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One week after its release, Panther is the most successful operating system launch since, well, Jaguar. Users, sys admins, magazines and Websites all sing its praises. Everyone’s happy, except perhaps for the development team of Microsoft’s “next generation” Longhorn OS (slated for a couple years hence).
Owners of Power Mac Beige G3s, are cranky, too, because finally they’ve been left behind in the Mac OS X march — at least until an updated version of
is (hopefully) released to enable them to work with “the new cat.”
And, of course, there are folks who have found Panther-related incompatibilities with a particular piece of software, a hardware driver, or even FireWire drives. (Apple has just announced that it is aware of an
issue with some external FireWire hard drives
using the Oxford 922 bridge chip-set, where data could be lost, and it is working on a solution.)
Developers are rushing to issue updated apps and drivers that deal with the first two problems, as you’ll see below. (Update pricing note: (F) = free, ($) = paid, (?) = unknown.) I’ll also list a few great places to look for information about troubleshooting Panther problems you might be having.
Topping the software update list, Apple released one intended specifically for
iPods without dock connectors
source code for Darwin 7.0
(F), the core operating system of Mac OS X;
Security Update 2003-10-28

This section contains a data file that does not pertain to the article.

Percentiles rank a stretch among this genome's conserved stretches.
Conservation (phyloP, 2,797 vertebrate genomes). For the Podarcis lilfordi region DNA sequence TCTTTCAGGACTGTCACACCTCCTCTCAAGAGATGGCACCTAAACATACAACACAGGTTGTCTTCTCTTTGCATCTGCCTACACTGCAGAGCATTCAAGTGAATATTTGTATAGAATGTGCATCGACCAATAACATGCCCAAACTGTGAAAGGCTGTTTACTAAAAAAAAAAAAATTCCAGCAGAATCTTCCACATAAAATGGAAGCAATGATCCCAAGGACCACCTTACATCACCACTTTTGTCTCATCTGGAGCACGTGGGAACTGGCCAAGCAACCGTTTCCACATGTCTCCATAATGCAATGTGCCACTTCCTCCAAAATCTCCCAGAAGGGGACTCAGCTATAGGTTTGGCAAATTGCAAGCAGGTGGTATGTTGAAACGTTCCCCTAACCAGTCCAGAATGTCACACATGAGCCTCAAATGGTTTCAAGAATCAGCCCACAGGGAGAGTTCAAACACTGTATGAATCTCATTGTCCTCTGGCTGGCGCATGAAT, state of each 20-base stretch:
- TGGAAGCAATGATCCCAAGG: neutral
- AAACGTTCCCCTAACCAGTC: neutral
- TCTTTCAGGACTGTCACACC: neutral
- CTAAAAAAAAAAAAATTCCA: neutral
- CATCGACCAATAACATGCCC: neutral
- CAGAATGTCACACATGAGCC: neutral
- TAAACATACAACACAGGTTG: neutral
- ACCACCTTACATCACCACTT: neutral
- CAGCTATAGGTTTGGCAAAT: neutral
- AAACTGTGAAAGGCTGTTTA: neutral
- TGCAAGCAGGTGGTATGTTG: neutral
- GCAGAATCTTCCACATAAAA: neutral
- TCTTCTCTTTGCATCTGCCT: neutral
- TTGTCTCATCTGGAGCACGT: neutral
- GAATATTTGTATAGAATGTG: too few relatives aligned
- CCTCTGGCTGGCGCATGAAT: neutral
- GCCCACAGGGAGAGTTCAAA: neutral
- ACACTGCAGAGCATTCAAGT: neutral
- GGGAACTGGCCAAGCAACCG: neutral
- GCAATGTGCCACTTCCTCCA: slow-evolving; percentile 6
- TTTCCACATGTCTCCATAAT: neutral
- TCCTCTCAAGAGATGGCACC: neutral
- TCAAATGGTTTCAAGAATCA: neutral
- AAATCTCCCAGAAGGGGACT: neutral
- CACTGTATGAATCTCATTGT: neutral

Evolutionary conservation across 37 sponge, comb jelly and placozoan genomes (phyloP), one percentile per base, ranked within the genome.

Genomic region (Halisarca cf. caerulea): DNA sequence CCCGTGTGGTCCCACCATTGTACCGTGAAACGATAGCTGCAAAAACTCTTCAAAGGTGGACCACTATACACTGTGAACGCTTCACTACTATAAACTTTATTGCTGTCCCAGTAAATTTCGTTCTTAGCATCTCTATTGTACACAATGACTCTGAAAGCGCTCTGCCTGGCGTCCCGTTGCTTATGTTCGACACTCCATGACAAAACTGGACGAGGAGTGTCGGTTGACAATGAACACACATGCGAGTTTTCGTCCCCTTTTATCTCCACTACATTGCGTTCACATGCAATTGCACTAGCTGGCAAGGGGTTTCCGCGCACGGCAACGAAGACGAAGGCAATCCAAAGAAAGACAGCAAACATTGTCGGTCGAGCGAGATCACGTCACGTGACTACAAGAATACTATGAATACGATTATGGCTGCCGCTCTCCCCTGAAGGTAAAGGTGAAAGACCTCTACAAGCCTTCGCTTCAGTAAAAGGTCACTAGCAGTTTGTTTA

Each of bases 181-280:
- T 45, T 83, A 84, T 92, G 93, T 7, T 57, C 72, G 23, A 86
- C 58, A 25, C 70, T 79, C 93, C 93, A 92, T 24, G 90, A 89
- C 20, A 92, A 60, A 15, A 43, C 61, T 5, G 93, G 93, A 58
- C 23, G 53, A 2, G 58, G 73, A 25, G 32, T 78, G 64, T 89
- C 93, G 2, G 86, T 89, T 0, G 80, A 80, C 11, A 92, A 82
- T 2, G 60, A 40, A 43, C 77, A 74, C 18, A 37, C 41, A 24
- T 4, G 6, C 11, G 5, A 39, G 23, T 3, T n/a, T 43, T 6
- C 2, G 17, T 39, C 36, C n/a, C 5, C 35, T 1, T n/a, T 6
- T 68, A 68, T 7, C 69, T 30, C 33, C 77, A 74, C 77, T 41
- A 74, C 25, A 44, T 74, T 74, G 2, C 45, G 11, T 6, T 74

X11 for Mac OS X 1.0
(F), which enables applications based on the X11 windowing environment to run side-by-side with native Mac OS X applications on the same desktop; and
WebObjects 5.2.2, (?) the company’s Java server application development environment. (The latter four are also aimed at Panther Server users.)
Network/system management updates include:
PGP Desktop 8.0.3 (F), for managing secure messaging and secure information storage technology;
iTools 7.2 (F) for Internet server configuration;
VPN Tracker 2.2 (F) network tool for more than 150 gateway devices;
Thursby Software Systems’
ADmitMac 1.1 (F), integration software for Macs networked in Microsoft Active Directory and Windows NT domains; Vicomsoft’s
Wallet 1.2 (?), for storing passwords, serial numbers and contact info; netOctopus’
Enterprise Systems Manager 5.0
CyberGauge 4.2 (F), which supports SNMP-based devices, including network routers, switches and servers.
Productivity app updates include:
iListen 1.6.3 speech recognition software (F);
Nisus Writer Express
Finance 5.0.2 (F) for checking, savings and credit card account management;
Grammarian Pro X 1.5 (F);
The Omni Group’s
OmniOutliner 2.2.6 (?); and
Digital Performer 4.11 (F) digital music production app, and new drivers for its FireWire and PCI-based audio interfaces (F).
Utilities updates include: St. Clair Software’s
Default Folder X 1.9
($), which also adds new hierarchical menus and a system menu to make navigating Open and Save dialogs faster;
File Synchronization 1.2.3 (?); Unsanity LLC’s
3.1 (F); Panda Systems’
Great as Panther is, though, there are still some very real problems and bugs to be worked out, both on Apple’s side and for software developers. Users are hitting the Web to report problems, and discover and share workarounds for some of them.